Kyoto's was the first Eki stamp I saw inside the fare gates. It's just inside the East Underground Gate. They have a cool stamping machine that made a clear, perfectly-inked stamps.

🗺 Link to Google Maps Street View "See Inside" 

Stamping machine 
Just beyond these gates... you can see the kiosk to the right of the ticket machines

🗺 Link to Google Maps Street View "See Inside" 


Location of Taipei 101 MRT station's Eki Stamp (台北101駅スタンプの場所)

Follow the signs from the platform toward Taipei 101. The staffed booth has a stamp just outside the faregates. The Taiwan Railway shop inside Taipei's main station sells stamp books. 
On the left side of this photo

Right in front of the staffed window

Stamp books from the railway shop

Other links

Thursday, May 5, 2016

JetBlue will match your Elite status from another airline

Got an email today from JetBlue announcing that they'll grant you Mosaic status if you're an elite on another airline.

To qualify you need to be:
  • Virgin America®: Elevate® Silver, Elevate® Gold
  • Alaska Airlines®: Mileage Plan™; MVP® Gold or MVP® Gold 75k
  • American Airlines®: AAdvantage Platinum® or Executive Platinum®
  • Delta®: SkyMiles Medallion® Gold, Platinum or Diamond
  • Southwest Airlines®: Rapid Rewards® A-List Preferred or Companion Pass
  • United®: MileagePlus® Premier® Gold, Platinum or Premier1K®
  • Emirates: Emirates™; Skywards‎ Silver, Gold or Platinum
Looks like the only Silvers welcome at this party are Virgin and Emirates... But the news for the silvers and those with no status is that they're also offering a status challenge to anyone: earn 3750 base points in 90 days and you qualify for Mosaic through 2017.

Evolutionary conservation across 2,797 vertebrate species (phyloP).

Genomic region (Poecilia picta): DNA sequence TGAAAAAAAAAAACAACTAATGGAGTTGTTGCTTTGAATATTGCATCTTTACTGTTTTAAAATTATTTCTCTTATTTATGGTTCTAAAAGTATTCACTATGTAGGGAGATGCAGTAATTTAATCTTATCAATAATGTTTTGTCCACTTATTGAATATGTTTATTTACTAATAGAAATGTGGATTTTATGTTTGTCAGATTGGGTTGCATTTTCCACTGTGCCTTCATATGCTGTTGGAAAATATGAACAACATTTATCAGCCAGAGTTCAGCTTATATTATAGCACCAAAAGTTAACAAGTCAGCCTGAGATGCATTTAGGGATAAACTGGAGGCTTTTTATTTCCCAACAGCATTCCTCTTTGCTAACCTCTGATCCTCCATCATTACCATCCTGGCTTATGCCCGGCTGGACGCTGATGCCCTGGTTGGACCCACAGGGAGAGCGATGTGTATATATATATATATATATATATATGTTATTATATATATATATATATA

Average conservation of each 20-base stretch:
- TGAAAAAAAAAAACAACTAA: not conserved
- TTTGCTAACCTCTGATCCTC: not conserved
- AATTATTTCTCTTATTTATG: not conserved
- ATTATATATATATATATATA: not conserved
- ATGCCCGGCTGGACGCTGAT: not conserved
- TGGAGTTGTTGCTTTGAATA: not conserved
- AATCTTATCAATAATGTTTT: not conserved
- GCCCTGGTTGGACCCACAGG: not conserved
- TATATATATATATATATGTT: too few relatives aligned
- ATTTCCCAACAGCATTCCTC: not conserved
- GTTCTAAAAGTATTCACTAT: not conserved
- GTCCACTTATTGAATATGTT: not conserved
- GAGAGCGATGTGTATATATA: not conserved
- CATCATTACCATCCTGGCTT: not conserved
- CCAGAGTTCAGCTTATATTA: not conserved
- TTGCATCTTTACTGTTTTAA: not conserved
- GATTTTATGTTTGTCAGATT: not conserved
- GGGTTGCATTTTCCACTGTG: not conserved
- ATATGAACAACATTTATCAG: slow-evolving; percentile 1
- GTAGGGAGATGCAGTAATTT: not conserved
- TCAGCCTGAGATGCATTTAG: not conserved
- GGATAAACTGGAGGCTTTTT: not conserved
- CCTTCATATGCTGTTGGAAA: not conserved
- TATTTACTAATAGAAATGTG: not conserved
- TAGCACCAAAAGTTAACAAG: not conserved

The Facebook reaction has been mixed. While some people are mad that, say, a United 1k can now have Mosaic status when a "loyal" JetBlue flier who only flies 3 times a year can't, I don't think the grumpiness is really warranted. With Alaska acquiring Virgin, this is a make-or-break time for JetBlue. They have hands-down the best domestic First Class (a.k.a. Mint) and dissatisfaction with the big three carriers is running high given how they keep gutting gutting their loyalty programs. Now is the time for a bold move. A status match gets frequent fliers to come try their product and hopefully get them to stay without having that feeling of losing their current status. In addition to this, JetBlue is also expanding the Mint product to a bunch of new markets and pricing it aggressively. 

I should also point out that Mosaic is quite a bit different from other Elite programs; the biggest difference being that Mosaic members don't get complimentary upgrades. I'm honestly happy about this. So much of what's made domestic air travel crappy is how elites treat First Class as "upgrade class", and because no one pays for it so there's no incentive to make it an attractive product to everyone. That's the secret to JetBlue Mint's awesomeness - you have the incentives in place to always make it worth paying for.

I think the next big move they need to make is to have more earning and redeeming partners. So much of what drives loyalty to the big 3 is the idea that their miles (often earned from flying on someone else's dime for work) give them access to a huge range of international destinations. Right now the only other airline you can redeem TrueBlue points with is Hawaiian... Let's see what happens.